It took me until I read The Things They Carried for the third time until I realized that it contained something very valuable to rationalists. In "The Logical Fallacy of Generalization from Fictional Evidence," EY explains how using fiction as evidence is bad not only because it's deliberately wrong in particular ways to make it more interesting, but more importantly because it does not provide a probabilistic model of what happened, and gives at best a bit or two of evidence that looks like a hundred or more bits of evidence.
Some background: The Things They Carried is a book by Tim O'Brien that reads as an autobiography where he recollects various stories from being a story in the Vietnam War. However, O'Brien often repeats himself, writing the same story over again, but with details or entire events that change. It is actually a fictional autobiography; O'Brien was in the Vietnam War, but all the stories are fictional.
In The Things They Carried, Tim O'Brien not only explains how generalization from fictional evidence is bad, but also has his own solution to the problem that actually works, i.e. gives the reader a useful probabilistic model of what happened in such a way that actually interests the reader. He does this by telling his stories many times, changing significant things about them. Literally; he contradicts himself, writing out the same story but with things changed. The best illustration of the principle in the book is the chapter "How to Tell a True War Story," found here (PDF warning, and bad typesetting warning).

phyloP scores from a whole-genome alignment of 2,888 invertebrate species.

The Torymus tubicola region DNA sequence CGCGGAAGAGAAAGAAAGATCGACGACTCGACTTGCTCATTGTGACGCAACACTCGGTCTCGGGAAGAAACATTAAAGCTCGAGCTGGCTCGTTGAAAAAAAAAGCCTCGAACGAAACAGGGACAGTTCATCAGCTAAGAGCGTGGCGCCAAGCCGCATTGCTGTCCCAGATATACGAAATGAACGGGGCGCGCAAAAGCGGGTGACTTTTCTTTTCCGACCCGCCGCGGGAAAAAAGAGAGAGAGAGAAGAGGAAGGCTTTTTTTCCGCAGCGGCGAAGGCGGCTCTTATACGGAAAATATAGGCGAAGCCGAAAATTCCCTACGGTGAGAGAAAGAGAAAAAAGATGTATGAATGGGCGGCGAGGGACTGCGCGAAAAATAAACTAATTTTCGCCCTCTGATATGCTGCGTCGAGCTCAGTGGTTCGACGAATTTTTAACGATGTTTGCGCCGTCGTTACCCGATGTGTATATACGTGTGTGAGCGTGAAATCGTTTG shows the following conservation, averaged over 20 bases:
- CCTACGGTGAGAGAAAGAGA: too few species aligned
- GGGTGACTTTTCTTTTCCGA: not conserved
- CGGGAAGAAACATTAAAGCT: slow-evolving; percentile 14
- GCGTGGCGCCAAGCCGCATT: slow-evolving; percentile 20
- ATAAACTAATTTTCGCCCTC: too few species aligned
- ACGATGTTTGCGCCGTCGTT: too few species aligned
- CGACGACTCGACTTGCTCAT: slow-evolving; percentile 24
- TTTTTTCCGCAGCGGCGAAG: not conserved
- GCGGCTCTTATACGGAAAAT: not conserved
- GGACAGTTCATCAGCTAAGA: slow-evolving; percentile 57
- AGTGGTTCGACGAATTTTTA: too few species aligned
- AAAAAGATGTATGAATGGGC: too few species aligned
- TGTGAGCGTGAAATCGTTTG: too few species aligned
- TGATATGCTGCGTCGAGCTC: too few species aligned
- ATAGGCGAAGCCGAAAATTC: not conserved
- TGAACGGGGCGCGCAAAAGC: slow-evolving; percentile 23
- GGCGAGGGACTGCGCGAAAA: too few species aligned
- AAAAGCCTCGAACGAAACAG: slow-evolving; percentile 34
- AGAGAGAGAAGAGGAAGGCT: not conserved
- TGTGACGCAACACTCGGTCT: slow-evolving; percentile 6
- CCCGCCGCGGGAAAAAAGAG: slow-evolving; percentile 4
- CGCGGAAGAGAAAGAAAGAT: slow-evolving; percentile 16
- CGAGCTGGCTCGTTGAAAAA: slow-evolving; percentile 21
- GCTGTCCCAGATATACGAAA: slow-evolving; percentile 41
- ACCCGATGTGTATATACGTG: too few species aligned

A reader is not inclined to read a list of probabilities, but they are inclined to read a bunch of short stories. He talks about this practice a lot in the book itself, writing, "All you can do is tell it one more time, patiently, adding and subtracting, making up a few things to get at the real truth. … You can tell a true war story if you just keep on telling it." He always says war story, but the principle generalizes. At one point, he has a character represent the forces that act on conventional writing, telling a storyteller that he cannot say that he doesn't know what happened, and that he cannot insert any analysis.
O'Brien also writes about a lot of other things I don't want to mention more than briefly here, such as the specific ways in which the model that conventional war stories give of war is wrong, and specific ways in which the audience misinterprets stories. I recommend the book very much, especially if you think writing "tell multiple short stories" fiction is a great idea and want to do it.
I apologize if this post has been made before.
EDIT: Tried to clarify the idea better. I added an example with an excerpt.
EDIT 2: Added a better excerpt.
EDIT 3: Added a paragraph about background.